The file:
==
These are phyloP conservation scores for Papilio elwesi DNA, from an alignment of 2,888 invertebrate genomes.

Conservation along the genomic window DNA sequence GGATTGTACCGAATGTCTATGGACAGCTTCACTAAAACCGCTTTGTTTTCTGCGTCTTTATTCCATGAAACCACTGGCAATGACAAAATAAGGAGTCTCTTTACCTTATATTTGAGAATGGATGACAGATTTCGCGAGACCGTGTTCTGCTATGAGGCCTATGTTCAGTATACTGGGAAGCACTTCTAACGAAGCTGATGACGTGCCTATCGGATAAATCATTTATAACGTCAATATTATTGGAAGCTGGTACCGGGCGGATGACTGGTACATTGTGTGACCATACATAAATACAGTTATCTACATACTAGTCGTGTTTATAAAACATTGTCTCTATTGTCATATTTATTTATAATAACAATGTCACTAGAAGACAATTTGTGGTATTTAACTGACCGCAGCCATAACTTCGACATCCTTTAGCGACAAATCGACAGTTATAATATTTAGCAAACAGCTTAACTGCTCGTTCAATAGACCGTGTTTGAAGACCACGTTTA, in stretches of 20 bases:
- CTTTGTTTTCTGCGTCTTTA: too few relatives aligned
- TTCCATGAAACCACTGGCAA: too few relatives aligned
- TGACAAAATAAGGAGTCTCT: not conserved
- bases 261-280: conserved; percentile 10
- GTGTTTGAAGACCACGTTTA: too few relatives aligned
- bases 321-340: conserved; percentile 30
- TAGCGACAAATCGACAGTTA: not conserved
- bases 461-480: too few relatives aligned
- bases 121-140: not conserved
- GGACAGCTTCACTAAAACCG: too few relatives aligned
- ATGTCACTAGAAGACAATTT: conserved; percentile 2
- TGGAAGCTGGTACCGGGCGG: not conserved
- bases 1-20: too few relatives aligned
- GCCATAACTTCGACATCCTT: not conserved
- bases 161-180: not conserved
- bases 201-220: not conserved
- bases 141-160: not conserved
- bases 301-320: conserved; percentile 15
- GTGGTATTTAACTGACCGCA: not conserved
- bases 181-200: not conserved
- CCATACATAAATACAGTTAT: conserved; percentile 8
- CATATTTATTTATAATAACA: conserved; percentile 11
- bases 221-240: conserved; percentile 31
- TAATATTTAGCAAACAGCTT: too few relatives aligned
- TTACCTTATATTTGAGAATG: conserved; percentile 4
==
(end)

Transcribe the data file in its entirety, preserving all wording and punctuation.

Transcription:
These are phyloP conservation scores for Papilio elwesi DNA, from an alignment of 2,888 invertebrate genomes.

Conservation along the genomic window DNA sequence GGATTGTACCGAATGTCTATGGACAGCTTCACTAAAACCGCTTTGTTTTCTGCGTCTTTATTCCATGAAACCACTGGCAATGACAAAATAAGGAGTCTCTTTACCTTATATTTGAGAATGGATGACAGATTTCGCGAGACCGTGTTCTGCTATGAGGCCTATGTTCAGTATACTGGGAAGCACTTCTAACGAAGCTGATGACGTGCCTATCGGATAAATCATTTATAACGTCAATATTATTGGAAGCTGGTACCGGGCGGATGACTGGTACATTGTGTGACCATACATAAATACAGTTATCTACATACTAGTCGTGTTTATAAAACATTGTCTCTATTGTCATATTTATTTATAATAACAATGTCACTAGAAGACAATTTGTGGTATTTAACTGACCGCAGCCATAACTTCGACATCCTTTAGCGACAAATCGACAGTTATAATATTTAGCAAACAGCTTAACTGCTCGTTCAATAGACCGTGTTTGAAGACCACGTTTA, in stretches of 20 bases:
- CTTTGTTTTCTGCGTCTTTA: too few relatives aligned
- TTCCATGAAACCACTGGCAA: too few relatives aligned
- TGACAAAATAAGGAGTCTCT: not conserved
- bases 261-280: conserved; percentile 10
- GTGTTTGAAGACCACGTTTA: too few relatives aligned
- bases 321-340: conserved; percentile 30
- TAGCGACAAATCGACAGTTA: not conserved
- bases 461-480: too few relatives aligned
- bases 121-140: not conserved
- GGACAGCTTCACTAAAACCG: too few relatives aligned
- ATGTCACTAGAAGACAATTT: conserved; percentile 2
- TGGAAGCTGGTACCGGGCGG: not conserved
- bases 1-20: too few relatives aligned
- GCCATAACTTCGACATCCTT: not conserved
- bases 161-180: not conserved
- bases 201-220: not conserved
- bases 141-160: not conserved
- bases 301-320: conserved; percentile 15
- GTGGTATTTAACTGACCGCA: not conserved
- bases 181-200: not conserved
- CCATACATAAATACAGTTAT: conserved; percentile 8
- CATATTTATTTATAATAACA: conserved; percentile 11
- bases 221-240: conserved; percentile 31
- TAATATTTAGCAAACAGCTT: too few relatives aligned
- TTACCTTATATTTGAGAATG: conserved; percentile 4